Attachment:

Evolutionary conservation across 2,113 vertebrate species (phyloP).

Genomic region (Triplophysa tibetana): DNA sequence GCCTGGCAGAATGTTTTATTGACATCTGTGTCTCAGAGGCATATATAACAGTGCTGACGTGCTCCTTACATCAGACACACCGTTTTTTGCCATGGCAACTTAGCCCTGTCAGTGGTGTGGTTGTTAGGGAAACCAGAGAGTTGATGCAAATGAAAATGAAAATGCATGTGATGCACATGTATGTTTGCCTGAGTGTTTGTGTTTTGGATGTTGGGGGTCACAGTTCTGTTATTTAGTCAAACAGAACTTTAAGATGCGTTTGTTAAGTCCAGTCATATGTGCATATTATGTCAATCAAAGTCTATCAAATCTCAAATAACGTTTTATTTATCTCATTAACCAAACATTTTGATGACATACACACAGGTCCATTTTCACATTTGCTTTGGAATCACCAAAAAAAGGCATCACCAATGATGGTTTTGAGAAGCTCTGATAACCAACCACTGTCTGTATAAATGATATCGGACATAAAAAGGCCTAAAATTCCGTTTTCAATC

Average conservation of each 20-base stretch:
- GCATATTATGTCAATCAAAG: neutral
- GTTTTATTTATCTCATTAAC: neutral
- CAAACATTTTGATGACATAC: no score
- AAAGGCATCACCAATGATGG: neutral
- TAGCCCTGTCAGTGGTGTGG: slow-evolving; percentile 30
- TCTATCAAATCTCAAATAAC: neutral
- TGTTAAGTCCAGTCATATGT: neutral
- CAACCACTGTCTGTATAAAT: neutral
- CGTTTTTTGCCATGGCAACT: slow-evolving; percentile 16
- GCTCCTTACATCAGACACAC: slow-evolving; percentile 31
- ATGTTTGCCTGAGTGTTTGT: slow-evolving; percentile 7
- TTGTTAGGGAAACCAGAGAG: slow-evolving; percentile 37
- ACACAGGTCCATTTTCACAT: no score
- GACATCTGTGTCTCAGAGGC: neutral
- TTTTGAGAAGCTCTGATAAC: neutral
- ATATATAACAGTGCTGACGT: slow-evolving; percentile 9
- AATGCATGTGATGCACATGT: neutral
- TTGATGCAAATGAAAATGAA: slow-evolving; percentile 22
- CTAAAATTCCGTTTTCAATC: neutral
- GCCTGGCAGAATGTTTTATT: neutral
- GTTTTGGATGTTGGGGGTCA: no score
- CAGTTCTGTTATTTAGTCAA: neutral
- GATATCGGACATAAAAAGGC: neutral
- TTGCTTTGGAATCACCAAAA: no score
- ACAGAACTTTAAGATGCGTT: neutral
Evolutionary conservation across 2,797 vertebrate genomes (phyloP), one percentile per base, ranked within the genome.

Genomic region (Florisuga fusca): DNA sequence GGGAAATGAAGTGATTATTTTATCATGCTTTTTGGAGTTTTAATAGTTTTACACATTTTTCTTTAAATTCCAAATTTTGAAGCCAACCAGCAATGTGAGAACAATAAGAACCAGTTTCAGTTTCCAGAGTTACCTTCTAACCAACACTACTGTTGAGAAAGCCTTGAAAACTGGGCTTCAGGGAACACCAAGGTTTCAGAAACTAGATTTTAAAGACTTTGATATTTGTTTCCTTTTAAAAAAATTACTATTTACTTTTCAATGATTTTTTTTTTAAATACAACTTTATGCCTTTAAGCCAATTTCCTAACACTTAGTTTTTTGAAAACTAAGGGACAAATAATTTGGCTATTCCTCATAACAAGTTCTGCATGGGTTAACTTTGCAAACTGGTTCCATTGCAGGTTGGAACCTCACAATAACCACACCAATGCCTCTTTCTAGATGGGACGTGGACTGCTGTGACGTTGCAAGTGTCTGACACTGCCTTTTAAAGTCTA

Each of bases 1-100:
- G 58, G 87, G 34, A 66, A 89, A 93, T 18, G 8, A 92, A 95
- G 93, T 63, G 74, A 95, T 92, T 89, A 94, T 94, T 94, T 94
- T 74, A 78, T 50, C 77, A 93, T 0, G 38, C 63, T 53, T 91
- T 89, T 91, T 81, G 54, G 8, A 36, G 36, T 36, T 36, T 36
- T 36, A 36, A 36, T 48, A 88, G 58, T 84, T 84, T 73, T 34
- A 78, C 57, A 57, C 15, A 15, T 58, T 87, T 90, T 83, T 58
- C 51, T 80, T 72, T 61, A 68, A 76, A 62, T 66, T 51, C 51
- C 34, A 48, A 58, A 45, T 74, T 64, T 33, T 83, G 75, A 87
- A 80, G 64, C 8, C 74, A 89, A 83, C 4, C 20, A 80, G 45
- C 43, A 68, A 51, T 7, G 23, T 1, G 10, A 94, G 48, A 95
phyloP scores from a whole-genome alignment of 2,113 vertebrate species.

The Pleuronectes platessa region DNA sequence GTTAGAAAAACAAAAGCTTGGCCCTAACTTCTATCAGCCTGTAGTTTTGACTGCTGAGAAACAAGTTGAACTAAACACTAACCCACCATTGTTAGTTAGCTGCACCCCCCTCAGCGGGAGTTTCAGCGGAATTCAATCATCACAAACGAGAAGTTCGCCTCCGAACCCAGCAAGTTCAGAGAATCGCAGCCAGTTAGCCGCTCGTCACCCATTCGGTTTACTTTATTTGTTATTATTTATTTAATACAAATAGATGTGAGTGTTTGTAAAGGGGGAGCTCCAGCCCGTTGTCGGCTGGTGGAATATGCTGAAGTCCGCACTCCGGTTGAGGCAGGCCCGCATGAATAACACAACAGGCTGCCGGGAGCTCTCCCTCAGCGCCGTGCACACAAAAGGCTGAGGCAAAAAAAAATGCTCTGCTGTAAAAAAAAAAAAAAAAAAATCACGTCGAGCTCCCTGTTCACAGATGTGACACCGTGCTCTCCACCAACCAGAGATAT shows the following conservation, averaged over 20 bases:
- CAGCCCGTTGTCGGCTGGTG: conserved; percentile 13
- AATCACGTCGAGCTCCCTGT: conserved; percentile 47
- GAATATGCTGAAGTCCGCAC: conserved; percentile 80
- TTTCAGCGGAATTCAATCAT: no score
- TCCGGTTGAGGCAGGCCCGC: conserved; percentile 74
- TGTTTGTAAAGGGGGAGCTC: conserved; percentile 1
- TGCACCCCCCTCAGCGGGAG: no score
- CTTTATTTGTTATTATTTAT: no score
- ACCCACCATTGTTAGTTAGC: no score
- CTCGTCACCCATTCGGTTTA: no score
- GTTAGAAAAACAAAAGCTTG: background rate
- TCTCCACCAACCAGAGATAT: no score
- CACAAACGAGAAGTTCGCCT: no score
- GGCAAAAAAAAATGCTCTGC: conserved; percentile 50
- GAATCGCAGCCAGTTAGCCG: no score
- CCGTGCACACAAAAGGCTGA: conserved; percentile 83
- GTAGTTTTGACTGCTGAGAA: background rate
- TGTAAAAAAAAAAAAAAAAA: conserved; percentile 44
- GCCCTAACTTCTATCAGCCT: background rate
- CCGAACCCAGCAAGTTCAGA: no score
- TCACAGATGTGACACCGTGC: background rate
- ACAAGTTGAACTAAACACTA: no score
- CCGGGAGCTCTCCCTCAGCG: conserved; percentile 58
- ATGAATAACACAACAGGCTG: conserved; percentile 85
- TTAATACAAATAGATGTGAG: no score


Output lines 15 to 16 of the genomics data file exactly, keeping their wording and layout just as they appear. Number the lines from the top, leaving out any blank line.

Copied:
- TTGTTAGGGAAACCAGAGAG: slow-evolving; percentile 37
- ACACAGGTCCATTTTCACAT: no score